You can’t always get back to your resort, but if you’re traveling with kids under 5, you’ll need to find a few quiet places to relax and let them nap. Even kids who do not usually nap may fall asleep during the day at Disney; there is just so much to see and do that it can get overwhelming and tiring, fast.
I always pack a sling for babies and toddlers, but the rides listed in this piece for TripSavvy include railways, monorails and quiet shows without time restraints. There’s something from every park and you can sit and relax in many of these places as long as you’d like. Some rides, like the railways, allow you to stay onboard as long as you’d like, so they are also good choices.
Love rides like Test Track and Expedition Everest, but hate the long wait times? If you’re willing to ride solo, you can cut your wait time down to under 5 minutes in some cases!
I started riding solo when I was a teen — my parents just wouldn’t try most thrill rides, and the tradition continues. If you’re willing to sit with a stranger, you can significantly trim your wait time. If you like meeting new people, the solo ride experience ends up being a lot of fun!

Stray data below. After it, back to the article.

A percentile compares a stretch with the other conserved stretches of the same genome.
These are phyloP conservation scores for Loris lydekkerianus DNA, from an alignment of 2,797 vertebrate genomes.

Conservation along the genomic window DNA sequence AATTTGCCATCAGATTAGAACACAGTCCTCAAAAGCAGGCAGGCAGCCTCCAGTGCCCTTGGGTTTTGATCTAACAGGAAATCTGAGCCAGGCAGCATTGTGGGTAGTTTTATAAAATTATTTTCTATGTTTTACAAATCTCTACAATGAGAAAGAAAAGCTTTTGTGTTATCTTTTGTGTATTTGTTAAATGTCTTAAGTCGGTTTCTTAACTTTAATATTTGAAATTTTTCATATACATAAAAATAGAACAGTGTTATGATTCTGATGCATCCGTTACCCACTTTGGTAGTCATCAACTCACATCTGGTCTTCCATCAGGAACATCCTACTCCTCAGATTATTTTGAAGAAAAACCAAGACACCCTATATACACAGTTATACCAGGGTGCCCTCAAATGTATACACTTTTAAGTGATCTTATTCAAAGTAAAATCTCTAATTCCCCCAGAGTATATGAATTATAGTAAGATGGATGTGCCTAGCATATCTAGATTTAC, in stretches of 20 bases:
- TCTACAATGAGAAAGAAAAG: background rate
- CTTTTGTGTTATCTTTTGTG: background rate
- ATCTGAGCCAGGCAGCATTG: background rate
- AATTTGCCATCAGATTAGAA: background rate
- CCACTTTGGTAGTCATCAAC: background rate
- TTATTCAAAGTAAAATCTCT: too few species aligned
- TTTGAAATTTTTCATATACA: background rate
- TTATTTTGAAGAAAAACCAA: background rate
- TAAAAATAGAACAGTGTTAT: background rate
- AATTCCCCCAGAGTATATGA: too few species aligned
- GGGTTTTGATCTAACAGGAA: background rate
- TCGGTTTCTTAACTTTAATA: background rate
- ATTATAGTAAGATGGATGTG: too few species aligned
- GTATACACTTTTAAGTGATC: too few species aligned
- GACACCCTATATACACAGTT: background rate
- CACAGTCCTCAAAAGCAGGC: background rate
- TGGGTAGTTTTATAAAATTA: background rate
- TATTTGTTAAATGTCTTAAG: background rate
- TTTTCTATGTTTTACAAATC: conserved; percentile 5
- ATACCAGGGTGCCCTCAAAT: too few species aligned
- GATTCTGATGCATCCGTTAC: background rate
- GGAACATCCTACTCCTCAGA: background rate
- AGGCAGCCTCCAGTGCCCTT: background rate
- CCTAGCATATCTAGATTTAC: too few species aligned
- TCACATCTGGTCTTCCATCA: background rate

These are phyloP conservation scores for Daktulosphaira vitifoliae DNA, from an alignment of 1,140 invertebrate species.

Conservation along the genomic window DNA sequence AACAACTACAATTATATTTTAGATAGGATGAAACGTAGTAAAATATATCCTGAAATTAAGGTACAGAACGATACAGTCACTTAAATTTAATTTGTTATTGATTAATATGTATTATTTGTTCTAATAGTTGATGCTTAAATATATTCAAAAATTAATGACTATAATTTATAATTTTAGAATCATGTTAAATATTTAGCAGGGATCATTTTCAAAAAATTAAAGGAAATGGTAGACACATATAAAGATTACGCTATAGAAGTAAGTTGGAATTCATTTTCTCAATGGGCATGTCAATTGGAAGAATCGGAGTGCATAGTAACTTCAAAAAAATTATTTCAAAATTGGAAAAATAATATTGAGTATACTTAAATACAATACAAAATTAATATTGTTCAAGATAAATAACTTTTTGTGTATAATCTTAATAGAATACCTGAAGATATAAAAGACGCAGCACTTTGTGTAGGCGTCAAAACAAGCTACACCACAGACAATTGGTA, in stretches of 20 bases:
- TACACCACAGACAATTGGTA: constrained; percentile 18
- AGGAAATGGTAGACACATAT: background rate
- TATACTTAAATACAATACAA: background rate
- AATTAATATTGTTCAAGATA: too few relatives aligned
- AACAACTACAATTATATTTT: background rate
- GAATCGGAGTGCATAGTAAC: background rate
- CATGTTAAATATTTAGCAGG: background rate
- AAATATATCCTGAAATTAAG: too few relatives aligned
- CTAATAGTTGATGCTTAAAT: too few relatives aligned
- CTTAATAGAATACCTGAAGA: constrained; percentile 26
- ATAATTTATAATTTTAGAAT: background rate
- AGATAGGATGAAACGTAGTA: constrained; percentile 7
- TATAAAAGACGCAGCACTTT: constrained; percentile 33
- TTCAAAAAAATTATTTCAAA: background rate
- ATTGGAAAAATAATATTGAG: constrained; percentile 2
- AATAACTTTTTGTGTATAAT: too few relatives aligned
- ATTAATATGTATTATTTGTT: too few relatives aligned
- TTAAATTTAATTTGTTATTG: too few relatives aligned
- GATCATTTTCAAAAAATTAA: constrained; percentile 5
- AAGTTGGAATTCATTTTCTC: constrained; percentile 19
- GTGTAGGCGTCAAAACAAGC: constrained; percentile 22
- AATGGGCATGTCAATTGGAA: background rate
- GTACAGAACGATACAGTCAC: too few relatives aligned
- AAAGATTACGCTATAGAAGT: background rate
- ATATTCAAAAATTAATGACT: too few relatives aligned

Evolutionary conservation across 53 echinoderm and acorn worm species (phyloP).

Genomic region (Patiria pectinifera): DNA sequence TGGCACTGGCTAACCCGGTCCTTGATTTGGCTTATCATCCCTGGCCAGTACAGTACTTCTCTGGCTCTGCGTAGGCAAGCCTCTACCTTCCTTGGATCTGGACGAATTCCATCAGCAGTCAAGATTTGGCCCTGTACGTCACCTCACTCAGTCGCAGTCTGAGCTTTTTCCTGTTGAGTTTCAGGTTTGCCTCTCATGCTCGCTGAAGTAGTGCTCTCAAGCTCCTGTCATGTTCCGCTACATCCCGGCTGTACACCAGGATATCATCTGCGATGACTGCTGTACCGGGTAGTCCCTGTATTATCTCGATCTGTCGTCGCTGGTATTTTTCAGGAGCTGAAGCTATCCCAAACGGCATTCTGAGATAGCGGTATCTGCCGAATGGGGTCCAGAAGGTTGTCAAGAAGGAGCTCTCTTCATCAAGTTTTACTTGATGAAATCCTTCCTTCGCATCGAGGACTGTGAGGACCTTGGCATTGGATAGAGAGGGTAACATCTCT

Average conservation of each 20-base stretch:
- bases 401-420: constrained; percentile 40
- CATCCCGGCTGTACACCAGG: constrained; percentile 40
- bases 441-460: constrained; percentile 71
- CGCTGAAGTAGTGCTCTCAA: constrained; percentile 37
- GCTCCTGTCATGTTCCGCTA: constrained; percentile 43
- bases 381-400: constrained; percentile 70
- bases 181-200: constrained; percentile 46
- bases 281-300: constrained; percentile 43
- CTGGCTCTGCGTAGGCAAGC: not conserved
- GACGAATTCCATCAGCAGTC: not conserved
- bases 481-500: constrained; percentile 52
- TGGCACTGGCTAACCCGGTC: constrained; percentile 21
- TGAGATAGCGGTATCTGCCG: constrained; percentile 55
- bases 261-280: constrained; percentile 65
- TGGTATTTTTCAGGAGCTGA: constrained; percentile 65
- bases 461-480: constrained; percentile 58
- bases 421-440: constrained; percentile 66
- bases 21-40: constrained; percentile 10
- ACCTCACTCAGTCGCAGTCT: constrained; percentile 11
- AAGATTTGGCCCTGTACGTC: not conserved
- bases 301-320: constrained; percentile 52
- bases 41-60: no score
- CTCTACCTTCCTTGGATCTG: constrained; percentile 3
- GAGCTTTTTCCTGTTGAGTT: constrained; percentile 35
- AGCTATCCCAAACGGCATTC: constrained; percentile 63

I’ve ridden with folks from all over the world and love having a moment to chat — on our last trip I enjoyed Everest (with no waiting at all) with a gentleman who was really convinced I speak Norwegian, and I realllly don’t, so attempts at conversation were pretty fun 🙂
What do you think of the new rollout? Too much, not enough or just the right number of characters to get your point across? I know for marketing purposes, 140 is often not enough, so for some clients (particularly those with loooong hashtags, this is a welcome change.